Trespass -- Permissive Use. In 1923 one Frank Arnold acquired a house and lot in Newnan. In 1926 he sold half of the lot to his father-in-law, who in turn built a house on that lot. Arnold owned a garage at the rear of the original lot. In order to accommodate both himself and his father-in-law, Arnold moved the garage to a point to the rear and between the two lots, with a drive running from the street to the garage. This drive was built partially upon both lots but with a greater portion upon the father's-in-law (Moncrief). In 1936, Moncrief sold the lot and house he owned to Davis. Davis and Arnold continued jointly to use and occupy the drive and garage. In about 1954, the garage was torn down and a parking pad was constructed with the cost being borne by both Arnold and Davis.
In 1969, Arnold sold his lot and house to Mr. and Mrs. Lockard. The Lockards and Davis continued to use the drive up to the rear of the two houses. Though the evidence was in dispute, the jury was warranted in believing that from 1969 until 1982 the Lockards drove up to the rear of their house and either parked in their portion of the common drive or at the rear of their house. On occasion, the Lockards would have need or desire to park on the parking pad. During the 13-year period from 1969 until 1982, The Lockards would ask permission from Davis to use the parking pad to the rear of the lots (most of which lay on Davis' land). On each occasion, when asked, Davis would grant permission.
Around 1982, the Lockards had their backyard landscaped and thereafter could not or did not continue to park in their backyard. At about that time, the Lockards informed Davis that they had an easement not only for the drive (an admitted fact) but also that they had through Arnold, their predecessor in title, an easement and unrestricted right to use the parking pad. Davis sued the Lockards. The trial court submitted the issues of easements, permissive use and abandonment to the jury. The jury returned a verdict in favor of Davis for nominal damages ($1) and punitive damages in the amount of $800. The Lockards bring this appeal urging three enumerations of error. Held:
1. In their first enumeration of error, the Lockards argue that the trial court erred in denying their motion for new trial on general grounds. As we view the evidence, there was substantial evidence that a joint or common easement was established, accepted and used in the entire drive and the garage by the original owners Arnold and Moncrief. When Moncrief sold his interest to Davis, that easement continued in full and accepted use by both Arnold and Davis. However, there is evidence that after Arnold sold his property to the Lockards, the use of the easement by the Lockards was limited to the drive up to the back of the Lockards' house and did not extend to the unquestioned use of the rear of the drive to include the parking pad. The jury could have believed on the basis of the evidence submitted that after 1969 the Lockards used the parking pad only with the permission and consent of Davis. Thus for a period of thirteen years (1969-1982), the parties apparently acted upon the premise that Davis owned and controlled the rear of the drive and the parking pad.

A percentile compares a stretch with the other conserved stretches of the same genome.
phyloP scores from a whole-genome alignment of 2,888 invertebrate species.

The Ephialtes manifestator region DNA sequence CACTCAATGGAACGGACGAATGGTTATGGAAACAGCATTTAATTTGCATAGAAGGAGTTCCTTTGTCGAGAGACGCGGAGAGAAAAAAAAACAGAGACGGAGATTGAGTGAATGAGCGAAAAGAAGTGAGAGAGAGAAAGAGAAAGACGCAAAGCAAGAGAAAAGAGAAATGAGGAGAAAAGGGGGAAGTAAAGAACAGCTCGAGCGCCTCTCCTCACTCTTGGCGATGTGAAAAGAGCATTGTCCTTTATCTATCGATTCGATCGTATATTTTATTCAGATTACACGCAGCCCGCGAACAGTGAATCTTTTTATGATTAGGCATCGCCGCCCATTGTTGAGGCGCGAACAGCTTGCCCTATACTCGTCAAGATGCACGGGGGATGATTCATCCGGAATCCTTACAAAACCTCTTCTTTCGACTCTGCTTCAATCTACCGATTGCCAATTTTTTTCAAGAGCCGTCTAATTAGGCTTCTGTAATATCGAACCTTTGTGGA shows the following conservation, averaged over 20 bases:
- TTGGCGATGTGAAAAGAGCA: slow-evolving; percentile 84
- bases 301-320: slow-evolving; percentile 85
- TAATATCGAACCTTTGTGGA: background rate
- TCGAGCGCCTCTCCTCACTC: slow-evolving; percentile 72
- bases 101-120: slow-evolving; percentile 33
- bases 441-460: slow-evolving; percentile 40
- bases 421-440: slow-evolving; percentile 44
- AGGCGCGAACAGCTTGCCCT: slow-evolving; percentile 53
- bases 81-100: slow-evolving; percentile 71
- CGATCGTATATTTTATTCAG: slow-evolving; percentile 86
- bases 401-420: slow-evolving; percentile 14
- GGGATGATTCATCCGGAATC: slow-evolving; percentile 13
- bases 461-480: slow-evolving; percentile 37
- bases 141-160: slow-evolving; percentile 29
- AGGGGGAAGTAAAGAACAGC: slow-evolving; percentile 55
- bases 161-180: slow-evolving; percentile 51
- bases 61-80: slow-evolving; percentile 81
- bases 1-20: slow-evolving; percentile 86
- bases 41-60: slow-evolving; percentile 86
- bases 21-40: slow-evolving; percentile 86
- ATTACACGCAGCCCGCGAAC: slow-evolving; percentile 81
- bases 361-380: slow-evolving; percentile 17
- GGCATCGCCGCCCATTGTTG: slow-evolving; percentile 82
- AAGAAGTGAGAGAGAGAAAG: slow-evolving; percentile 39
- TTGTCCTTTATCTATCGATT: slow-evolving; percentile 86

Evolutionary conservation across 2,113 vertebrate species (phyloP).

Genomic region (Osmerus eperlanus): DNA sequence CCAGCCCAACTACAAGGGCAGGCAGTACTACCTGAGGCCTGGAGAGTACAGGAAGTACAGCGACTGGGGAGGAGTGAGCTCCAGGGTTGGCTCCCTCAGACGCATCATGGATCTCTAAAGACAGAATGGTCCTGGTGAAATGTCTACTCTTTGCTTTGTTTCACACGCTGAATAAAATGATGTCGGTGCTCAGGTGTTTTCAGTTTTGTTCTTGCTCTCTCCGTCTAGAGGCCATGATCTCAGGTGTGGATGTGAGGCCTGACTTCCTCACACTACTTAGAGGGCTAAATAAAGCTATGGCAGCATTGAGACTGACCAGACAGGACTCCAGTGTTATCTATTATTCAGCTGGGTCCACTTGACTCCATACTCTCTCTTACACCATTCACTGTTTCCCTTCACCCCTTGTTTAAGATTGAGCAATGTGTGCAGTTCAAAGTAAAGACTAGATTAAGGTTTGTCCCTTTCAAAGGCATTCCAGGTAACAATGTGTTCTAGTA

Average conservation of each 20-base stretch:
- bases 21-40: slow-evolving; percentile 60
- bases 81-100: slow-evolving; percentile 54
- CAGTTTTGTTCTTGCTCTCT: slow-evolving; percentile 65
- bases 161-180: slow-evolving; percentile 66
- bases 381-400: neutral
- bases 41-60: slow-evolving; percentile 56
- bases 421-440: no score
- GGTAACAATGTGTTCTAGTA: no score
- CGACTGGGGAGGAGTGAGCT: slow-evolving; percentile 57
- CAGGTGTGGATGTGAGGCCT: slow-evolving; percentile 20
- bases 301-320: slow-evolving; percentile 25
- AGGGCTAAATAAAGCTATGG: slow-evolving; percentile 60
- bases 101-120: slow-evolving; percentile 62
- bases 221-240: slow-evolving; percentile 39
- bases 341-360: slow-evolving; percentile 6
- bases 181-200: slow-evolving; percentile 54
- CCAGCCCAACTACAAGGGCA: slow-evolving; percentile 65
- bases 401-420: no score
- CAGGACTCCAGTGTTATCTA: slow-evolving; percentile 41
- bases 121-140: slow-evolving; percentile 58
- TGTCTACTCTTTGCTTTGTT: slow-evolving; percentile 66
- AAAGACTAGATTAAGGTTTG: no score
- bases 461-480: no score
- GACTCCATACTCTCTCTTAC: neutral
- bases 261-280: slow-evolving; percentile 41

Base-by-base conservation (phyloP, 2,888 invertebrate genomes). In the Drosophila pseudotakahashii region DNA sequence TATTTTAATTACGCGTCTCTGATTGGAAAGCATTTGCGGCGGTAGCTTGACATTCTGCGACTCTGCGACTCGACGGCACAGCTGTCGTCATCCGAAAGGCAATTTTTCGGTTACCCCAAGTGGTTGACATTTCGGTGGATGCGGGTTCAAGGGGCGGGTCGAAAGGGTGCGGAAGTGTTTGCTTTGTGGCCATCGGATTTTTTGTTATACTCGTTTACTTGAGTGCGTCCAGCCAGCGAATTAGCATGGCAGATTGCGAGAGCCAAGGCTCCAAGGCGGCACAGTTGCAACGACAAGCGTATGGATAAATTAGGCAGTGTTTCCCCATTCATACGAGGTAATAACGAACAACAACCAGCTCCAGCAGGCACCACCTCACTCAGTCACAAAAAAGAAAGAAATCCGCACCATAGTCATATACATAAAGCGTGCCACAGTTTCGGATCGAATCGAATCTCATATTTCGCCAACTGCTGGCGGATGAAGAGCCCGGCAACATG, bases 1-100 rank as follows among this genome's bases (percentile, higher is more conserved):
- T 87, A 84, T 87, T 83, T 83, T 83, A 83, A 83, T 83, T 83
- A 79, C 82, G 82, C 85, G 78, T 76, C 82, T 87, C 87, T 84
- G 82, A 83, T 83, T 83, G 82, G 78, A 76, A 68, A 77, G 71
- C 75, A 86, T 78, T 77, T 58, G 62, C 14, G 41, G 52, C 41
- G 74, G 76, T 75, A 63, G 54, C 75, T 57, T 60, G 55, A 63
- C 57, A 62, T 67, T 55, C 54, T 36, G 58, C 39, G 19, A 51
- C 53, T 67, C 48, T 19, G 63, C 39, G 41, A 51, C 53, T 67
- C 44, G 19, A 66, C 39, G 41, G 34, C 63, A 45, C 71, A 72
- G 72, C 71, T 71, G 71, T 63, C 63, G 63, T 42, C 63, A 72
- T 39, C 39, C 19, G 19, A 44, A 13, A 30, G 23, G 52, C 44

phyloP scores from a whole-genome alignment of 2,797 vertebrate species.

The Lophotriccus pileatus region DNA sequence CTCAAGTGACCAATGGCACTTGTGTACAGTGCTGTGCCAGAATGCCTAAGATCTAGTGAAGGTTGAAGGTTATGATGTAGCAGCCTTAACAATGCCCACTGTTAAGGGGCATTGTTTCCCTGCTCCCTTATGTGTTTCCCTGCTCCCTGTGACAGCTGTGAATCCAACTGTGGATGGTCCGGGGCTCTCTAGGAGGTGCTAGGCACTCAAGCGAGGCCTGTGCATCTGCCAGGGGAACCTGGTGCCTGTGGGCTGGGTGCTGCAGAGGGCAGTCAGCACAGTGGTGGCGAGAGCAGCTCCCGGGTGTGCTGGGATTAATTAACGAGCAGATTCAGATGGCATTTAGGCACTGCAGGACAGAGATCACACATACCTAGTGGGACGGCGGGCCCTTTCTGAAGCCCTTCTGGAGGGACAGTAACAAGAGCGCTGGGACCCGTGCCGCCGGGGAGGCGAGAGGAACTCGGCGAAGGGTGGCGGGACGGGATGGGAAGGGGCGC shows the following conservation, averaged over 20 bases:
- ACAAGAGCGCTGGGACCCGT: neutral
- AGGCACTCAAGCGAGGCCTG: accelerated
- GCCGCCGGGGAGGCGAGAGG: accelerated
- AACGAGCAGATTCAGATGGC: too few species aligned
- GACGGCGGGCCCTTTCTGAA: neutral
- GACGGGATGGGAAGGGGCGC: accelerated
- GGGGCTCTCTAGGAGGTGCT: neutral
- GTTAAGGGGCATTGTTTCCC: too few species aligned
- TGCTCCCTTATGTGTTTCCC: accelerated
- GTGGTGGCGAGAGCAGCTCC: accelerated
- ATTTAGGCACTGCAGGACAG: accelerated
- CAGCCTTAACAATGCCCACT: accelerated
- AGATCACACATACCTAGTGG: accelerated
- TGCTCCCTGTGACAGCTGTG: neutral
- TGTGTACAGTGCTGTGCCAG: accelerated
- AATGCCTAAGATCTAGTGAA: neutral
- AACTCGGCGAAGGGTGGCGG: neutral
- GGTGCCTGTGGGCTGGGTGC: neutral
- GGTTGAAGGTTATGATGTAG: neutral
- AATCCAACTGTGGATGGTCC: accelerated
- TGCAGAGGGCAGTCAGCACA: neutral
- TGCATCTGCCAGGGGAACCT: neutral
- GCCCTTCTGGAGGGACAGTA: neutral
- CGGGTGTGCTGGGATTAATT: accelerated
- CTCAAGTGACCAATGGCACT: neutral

The trial court charged without objection that an easement can be abolished by prescription, and this within seven years if the holder of the easement is notified or believes that another has an adverse interest which continues for at least seven years. Under these facts and law, Davis for a period of thirteen years was asked by the Lockards for permission to use the parking pad. The seeking of permission would authorize a jury to conclude that the Lockards accepted Davis' sole proprietary control and the giving of permission by Davis an indication of the exercise of ownership rights. Even though the jury could have concluded that the Lockards originally believed they had an easement for the entire length of the drive, including the parking pad, the jury also could have concluded that because for a period in excess of seven years as to this private way the Lockards had not asserted any proprietary interest in the pad whereas Davis had acted as a sole and adverse owner, that the Lockards had abandoned any proprietary interest held in the rear part of the drive and the parking pad. S. A. Lynch Corp. v. Stone, 211 Ga. 516
, 524 (87 SE2d 57
In passing on the general grounds offered in a motion for new trial, this court passes not on the weight but the sufficiency of the evidence. It is our duty to determine whether the verdict as rendered can be sustained under any reasonable view taken of the proofs submitted to the jury. Bray v. Porterfield & Brown, 29 Ga. App. 135 (114 SE 86)
. See also Harris v. State, 236 Ga. 766
, 767 (225 SE2d 263
). There being some evidence to support the jury's verdict, we conclude the trial court did not err in denying the motion for new trial.
It is a well established rule that an instruction is not inapplicable where there is any evidence, however slight, on which to predicate it. Camp v. Phillips, 42 Ga. 289
. It is not even necessary there should be direct evidence going to that point; it is enough if there be something from which a legitimate process of reasoning can be carried on in respect to it. East Side Auto Parts v. Wilson, 146 Ga. App. 753 (2) (247 SE2d 571)
. We find no error in the denial of the motion for new trial insofar as it might have been based upon an abandonment of part of the Lockards' easement nor in the sufficiency or correctness of the court's charge on abandonment.
Steven E. Fanning, Ike A. Hudson, for appellee.